MS presents in most people (80%) with clinical relapses characterized by fully or partially-reversible focal neurological deficits [1]. Relapsing-remitting MS (RRMS) is dominated by inflammation, oedema and the physiologic actions of cytokines [2]. Active inflammation of the brain and spinal cord is visualized as gadolinium enhancing white matter lesions on magnetic resonance imaging (MRI). After 10-20 years, or median age 39.1 years, about half of those with RRMS gradually accumulate irreversible neurologic deficits in the absence of clinical relapses or new white matter lesions by MRI [3]. This stage is known as secondary progressive MS (SPMS). The remaining 20% with progressive clinical deterioration from the onset of the disease have primary progressive MS (PPMS) [1]. PPMS and SPMS are thought to be dominated by axonal degeneration in the absence of overt inflammation [4] which is most likely a result of oxidative damage and/or increased susceptibility to injury caused by the loss of the myelin sheath.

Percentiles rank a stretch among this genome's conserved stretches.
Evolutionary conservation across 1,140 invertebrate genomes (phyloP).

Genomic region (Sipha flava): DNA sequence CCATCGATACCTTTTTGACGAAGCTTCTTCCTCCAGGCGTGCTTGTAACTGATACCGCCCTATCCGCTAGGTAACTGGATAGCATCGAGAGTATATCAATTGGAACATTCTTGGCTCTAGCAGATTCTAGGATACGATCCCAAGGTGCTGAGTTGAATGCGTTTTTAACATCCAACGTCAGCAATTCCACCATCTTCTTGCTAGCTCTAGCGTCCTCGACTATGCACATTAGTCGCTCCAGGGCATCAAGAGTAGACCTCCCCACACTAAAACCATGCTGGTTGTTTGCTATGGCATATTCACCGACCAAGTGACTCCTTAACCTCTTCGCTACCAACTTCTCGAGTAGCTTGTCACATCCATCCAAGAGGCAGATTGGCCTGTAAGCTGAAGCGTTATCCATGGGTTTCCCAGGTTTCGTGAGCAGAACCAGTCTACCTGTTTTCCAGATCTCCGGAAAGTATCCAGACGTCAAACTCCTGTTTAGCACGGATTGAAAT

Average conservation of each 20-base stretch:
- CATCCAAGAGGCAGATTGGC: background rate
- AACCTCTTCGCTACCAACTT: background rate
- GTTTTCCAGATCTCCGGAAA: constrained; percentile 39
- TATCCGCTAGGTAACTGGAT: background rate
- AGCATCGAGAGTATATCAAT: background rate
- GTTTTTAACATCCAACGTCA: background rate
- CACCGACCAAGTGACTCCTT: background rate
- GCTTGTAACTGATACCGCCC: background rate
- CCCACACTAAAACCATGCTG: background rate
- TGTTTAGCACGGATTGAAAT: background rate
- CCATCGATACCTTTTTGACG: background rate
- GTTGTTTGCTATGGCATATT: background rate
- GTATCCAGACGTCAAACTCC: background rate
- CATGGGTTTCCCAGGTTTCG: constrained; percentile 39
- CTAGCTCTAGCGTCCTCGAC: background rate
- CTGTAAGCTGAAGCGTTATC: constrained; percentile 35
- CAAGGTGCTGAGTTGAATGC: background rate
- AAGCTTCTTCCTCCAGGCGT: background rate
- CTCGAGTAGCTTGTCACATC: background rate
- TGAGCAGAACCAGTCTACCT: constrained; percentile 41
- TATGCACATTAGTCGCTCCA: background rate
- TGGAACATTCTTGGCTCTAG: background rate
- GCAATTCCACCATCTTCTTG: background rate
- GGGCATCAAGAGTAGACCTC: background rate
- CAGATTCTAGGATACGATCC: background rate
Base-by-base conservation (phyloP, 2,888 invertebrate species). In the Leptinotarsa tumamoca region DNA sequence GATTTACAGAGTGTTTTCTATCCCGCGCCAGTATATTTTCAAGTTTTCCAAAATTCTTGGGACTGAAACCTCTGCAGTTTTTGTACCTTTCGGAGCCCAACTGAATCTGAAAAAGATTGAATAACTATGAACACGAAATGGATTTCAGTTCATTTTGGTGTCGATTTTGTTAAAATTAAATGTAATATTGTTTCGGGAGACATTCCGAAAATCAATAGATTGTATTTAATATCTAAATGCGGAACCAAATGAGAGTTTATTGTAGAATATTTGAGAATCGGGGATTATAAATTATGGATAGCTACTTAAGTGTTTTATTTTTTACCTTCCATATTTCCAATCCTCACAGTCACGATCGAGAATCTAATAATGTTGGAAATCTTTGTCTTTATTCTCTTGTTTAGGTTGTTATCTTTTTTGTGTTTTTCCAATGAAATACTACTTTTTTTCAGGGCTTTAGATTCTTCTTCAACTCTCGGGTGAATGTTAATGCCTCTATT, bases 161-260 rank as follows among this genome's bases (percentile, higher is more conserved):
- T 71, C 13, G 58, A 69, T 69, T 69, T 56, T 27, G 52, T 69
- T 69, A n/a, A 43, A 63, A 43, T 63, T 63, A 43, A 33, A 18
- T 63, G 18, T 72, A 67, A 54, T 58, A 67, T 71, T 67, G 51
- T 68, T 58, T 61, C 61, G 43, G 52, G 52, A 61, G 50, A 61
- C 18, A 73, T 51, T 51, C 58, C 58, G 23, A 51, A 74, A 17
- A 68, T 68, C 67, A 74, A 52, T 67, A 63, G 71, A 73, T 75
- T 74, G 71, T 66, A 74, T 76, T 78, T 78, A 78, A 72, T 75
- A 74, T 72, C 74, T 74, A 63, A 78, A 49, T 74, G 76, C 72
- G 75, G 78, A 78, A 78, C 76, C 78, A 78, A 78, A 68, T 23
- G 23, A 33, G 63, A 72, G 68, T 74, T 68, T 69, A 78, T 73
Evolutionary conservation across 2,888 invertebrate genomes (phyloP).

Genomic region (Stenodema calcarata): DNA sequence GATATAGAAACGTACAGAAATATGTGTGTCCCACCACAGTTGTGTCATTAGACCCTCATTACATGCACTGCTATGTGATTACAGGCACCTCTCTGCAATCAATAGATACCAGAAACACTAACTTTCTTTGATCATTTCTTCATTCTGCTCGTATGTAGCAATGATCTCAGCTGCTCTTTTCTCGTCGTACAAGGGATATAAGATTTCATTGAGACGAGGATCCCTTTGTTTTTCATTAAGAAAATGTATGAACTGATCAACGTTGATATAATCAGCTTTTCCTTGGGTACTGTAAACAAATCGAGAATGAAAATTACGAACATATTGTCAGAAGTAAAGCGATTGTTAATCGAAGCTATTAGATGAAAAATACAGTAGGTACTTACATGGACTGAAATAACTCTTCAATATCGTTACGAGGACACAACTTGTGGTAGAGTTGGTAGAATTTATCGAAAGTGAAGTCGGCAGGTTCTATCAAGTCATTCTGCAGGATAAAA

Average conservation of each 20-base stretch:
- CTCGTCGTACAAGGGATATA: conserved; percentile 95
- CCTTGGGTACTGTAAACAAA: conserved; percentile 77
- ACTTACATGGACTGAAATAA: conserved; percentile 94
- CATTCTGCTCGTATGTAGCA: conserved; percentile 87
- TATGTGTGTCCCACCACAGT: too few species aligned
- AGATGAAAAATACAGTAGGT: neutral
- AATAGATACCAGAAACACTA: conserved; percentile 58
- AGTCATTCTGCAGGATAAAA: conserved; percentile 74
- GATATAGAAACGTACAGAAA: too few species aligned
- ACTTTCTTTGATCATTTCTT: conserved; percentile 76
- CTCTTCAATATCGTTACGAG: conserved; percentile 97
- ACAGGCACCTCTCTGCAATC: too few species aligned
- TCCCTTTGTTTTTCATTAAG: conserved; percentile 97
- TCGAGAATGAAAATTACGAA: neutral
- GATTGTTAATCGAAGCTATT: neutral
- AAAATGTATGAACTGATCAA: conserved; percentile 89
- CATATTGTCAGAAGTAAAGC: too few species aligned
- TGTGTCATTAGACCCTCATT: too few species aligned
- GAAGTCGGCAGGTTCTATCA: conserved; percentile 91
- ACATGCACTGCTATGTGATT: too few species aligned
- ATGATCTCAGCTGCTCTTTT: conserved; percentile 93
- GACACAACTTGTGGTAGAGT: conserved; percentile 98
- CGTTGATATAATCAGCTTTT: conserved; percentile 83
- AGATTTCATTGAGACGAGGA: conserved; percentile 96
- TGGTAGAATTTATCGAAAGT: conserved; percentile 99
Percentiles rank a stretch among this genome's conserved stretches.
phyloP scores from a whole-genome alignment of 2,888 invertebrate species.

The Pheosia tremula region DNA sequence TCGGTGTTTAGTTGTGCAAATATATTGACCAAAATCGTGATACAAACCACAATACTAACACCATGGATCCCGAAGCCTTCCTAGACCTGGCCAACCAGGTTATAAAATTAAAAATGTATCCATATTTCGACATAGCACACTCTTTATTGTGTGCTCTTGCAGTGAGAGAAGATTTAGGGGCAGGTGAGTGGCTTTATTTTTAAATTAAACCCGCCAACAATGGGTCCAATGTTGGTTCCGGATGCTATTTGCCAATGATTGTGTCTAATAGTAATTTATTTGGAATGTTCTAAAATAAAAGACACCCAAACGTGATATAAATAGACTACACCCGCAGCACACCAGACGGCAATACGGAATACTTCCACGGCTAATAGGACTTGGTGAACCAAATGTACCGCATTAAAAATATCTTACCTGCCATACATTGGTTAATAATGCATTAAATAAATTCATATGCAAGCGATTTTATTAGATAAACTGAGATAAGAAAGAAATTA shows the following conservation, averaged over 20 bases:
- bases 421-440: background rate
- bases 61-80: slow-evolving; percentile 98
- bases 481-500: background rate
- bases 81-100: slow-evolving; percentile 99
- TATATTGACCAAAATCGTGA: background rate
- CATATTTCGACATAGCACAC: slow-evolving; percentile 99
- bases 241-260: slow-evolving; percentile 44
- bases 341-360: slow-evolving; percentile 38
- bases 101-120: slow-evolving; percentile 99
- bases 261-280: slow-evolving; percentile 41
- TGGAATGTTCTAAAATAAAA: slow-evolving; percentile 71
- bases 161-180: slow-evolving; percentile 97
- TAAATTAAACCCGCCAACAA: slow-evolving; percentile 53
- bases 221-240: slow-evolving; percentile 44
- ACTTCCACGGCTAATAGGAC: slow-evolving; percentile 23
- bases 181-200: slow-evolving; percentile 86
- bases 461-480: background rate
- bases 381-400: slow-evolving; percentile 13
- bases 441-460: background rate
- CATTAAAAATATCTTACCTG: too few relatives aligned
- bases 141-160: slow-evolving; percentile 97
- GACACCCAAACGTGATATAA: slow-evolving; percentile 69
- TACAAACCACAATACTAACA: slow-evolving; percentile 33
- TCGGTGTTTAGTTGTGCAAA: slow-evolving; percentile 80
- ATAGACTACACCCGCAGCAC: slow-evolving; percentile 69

Current MS therapeutics

Clinically significant acute MS relapses are usually treated with high-dose, short-term, intravenous corticosteroids (methylprednisolone 1 g/day for 3-5 days). This shortens relapse duration but does not improve the degree of recovery or the long-term course of the disease [5-7]. Disease-modifying therapies (DMT) for MS alter the course of the disease. They lower the clinical relapse rate, extend the time to next relapse and reduce the accumulation of new lesions on MRI, all of which are intended to decrease the long-term accumulation of disability. The first approved DMT for MS, subcutaneous interferon beta-1b (IFNβ-1b, marketed as Betaseron in the USA and as Betaferon in Europe), was approved by the US Food and Drug Administration (FDA) for RRMS in 1993. This was based on the pivotal placebo-controlled trial in which treated subjects had significantly lower annualised relapse rates and more subjects were relapse-free after 2 years [8]. IFNβ (interferon beta) acts as an anti-inflammatory and has several mechanisms of action, including a reduction in the production of pro-inflammatory IFNγ and TNFα, inhibition of T-cell activation and clonal expansion, modulation of cytokine and matrix metalloproteinase production and the release and inhibition of T-cell migration and entry into the CNS [9].